When dealing with the excessively rich and privileged, you’ve got your two basic approaches. One is to go hard and deliberately working class. A regional accent is always a plus in this. Seawoll has been known to deploy a Mancunian dialect so impenetrable that members of Oasis would have needed subtitles …
That approach only works is the subject suffers from residual middle-class guild — unfortunately the properly posh, the nouveau riche and seniod legal professionals are rarely prey to such weaknesses. For them you have to go in obliquely and with maximum Downton Abbey.
Fortunately for us we have just the man. (p. 134)

But it’s not just Nightingales impeccable upper-classness that clears the way. He and Peter have timed their visit to the law firm for when the security guard at the main entrance was a cousin of Peter’s — “second or third, I forget which” — on his mother’s side. The excessively rich and privileged often forget that the people who work for them have agency and networks of their own.

The observations on police bureaucracy continues, too:

“Intelligence led” is one of those dire phrases that police officers feel the need to include in their operational plans. This is either because they feel senior officers might otherwise assume that they are stupidity led, or because it’s an article of faith among the rank and file that everyone above superintendent has had their sense of irony surgically removed. Often the word “proactive” is added at the front to create a kind of litany. O lead us itelligently into the valley of the shadow of limited resources so that we might make our crime targets before the end of the Home Office reporting period — Amen. (p. 180)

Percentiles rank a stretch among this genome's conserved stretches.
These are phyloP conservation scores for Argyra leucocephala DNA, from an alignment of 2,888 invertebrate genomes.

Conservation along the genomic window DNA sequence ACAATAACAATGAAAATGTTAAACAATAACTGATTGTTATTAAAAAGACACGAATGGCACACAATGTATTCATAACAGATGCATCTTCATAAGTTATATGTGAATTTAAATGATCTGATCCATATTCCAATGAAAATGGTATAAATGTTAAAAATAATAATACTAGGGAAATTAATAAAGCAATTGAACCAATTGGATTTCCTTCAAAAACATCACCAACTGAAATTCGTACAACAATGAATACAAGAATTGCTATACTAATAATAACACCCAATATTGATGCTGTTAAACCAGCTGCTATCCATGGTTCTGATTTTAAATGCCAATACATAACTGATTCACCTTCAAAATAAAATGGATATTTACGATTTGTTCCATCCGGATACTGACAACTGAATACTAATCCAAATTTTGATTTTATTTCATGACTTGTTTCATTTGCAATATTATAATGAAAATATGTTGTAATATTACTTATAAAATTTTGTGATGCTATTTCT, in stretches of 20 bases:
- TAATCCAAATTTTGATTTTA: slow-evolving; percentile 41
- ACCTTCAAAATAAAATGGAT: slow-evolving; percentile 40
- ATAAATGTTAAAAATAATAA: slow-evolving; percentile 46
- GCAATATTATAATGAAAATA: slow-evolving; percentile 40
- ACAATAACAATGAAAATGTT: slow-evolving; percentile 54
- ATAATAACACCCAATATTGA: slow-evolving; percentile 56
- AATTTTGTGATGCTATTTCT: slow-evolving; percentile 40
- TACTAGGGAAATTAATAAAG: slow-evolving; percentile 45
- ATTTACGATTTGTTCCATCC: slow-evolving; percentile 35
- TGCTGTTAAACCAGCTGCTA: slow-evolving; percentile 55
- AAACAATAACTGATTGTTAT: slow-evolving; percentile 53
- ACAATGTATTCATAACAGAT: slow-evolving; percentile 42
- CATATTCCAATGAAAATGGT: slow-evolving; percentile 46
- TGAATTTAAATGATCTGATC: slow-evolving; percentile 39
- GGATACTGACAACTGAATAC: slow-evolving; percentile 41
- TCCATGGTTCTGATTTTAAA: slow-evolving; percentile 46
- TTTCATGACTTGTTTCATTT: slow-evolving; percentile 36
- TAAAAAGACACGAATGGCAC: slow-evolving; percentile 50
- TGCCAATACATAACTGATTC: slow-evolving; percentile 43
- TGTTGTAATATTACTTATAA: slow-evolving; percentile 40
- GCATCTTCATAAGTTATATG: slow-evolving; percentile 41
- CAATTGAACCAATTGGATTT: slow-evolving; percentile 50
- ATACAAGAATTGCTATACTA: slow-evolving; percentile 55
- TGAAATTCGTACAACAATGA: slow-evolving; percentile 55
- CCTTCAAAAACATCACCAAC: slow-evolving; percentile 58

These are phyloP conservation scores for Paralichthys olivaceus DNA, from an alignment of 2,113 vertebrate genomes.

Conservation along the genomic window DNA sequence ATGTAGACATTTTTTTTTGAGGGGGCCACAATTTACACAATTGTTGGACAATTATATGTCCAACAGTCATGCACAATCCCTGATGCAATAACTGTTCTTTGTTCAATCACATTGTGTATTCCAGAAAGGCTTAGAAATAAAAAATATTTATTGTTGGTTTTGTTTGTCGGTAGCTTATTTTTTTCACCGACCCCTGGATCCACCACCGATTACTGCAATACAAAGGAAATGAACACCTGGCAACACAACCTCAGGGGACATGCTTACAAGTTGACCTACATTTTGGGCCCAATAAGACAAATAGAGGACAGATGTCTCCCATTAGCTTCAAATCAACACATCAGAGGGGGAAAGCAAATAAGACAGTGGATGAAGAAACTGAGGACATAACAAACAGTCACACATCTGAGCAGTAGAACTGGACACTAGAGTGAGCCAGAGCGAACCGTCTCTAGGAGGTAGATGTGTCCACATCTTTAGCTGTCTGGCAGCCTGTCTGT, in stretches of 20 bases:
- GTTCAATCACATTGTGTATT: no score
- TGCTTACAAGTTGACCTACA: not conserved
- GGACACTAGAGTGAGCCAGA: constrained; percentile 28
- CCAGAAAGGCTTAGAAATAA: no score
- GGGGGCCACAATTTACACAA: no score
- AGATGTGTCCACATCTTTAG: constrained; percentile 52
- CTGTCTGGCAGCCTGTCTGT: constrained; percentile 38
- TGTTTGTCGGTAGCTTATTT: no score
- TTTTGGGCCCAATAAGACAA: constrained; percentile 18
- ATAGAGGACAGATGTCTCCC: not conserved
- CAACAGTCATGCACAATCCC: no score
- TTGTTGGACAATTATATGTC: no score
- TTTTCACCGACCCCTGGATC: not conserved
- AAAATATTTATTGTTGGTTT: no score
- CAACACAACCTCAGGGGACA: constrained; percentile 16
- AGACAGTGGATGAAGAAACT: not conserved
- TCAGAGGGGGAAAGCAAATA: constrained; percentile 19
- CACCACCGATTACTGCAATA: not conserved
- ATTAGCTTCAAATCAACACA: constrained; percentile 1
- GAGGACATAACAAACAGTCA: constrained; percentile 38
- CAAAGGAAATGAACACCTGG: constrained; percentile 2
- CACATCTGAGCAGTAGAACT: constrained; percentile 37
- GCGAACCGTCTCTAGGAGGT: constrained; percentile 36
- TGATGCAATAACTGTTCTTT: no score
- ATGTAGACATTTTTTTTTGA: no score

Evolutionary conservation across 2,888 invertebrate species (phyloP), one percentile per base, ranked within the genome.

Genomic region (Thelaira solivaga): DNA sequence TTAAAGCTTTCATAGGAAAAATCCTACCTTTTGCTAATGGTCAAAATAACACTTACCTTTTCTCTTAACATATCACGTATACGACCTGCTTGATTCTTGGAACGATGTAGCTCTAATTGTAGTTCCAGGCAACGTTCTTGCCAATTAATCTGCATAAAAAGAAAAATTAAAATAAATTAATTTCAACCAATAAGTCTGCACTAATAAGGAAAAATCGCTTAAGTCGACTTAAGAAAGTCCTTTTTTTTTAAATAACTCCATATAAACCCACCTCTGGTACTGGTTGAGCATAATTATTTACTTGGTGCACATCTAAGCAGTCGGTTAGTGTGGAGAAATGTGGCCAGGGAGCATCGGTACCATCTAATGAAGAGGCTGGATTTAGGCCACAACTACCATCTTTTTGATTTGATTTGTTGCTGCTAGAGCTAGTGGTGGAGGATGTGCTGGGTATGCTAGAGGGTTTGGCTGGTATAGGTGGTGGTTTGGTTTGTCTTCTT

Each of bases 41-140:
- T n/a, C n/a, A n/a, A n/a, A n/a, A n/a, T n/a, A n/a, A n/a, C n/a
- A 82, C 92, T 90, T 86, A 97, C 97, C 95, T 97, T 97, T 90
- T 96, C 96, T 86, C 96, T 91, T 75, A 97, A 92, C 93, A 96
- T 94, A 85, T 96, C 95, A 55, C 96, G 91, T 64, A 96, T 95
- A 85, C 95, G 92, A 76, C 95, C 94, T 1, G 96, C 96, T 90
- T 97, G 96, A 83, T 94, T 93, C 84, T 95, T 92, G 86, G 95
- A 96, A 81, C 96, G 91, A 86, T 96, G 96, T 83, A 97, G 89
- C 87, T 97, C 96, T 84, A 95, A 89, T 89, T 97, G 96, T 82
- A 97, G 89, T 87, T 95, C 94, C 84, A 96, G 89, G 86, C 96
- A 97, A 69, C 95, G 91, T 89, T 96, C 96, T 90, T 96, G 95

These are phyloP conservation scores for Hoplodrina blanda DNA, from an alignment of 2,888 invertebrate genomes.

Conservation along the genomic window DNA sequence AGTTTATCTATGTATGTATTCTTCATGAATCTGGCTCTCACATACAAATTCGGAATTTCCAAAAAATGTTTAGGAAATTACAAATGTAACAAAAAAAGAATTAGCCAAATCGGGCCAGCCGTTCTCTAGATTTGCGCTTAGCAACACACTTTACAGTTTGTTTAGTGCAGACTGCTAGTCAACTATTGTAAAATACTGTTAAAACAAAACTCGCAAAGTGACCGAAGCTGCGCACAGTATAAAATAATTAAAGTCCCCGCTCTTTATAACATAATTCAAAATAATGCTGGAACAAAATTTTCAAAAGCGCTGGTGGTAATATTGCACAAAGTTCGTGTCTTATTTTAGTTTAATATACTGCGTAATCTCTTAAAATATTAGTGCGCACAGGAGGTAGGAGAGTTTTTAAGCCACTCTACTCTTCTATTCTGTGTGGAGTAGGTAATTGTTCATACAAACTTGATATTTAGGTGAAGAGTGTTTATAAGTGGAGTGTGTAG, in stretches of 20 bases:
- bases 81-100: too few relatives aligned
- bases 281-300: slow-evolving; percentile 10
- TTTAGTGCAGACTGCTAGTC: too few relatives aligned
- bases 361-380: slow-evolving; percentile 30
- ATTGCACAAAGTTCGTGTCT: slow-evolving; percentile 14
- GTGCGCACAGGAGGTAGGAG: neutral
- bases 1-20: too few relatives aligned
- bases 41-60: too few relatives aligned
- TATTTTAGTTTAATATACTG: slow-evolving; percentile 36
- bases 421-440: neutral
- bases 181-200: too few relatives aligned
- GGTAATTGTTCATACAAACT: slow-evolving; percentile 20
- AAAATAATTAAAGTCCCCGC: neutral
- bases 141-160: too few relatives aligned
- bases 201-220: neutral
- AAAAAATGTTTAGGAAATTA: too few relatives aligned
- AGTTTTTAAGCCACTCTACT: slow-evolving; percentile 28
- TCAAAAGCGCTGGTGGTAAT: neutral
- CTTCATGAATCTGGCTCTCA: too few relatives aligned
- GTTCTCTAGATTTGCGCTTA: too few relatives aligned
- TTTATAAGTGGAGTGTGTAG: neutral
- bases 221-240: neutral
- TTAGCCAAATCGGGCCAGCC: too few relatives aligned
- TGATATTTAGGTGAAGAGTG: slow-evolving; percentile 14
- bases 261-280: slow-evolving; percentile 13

And sometimes there are bits of Londoners just being Londoners. Peter is at the intercom of an apartment building, having identified himself as police, trying to persuade a person with “an elderly male voice with a distinctive Caribbean accent” to buzz him in.”

“What kind of concern [for a neighbor] exactly?” he asked.
“We think she might be in danger,” I said.
“From whom?”
“Some quite serious criminals.”
“Show me your identification.”
So I got out my warrant card and held it up while he peered at it.
“How come a nice boy like you join the police?”
“I didn’t join the police,” I said. “They joined me.”
He gave this some consideration before nodding and opening the door to let me in. (pp. 206–207)

It will not be a surprise that the folks from the Folly do in the end crack the case, and London is not transformed to the Faceless Man’s liking. But the journey to that resolution is full of surprises and reverses. Characters from earlier parts of the series reappear, and prices have to be paid for help received. Aaronovitch remains unafraid of inflicting significant changes on his characters, one of them on the book’s very last page.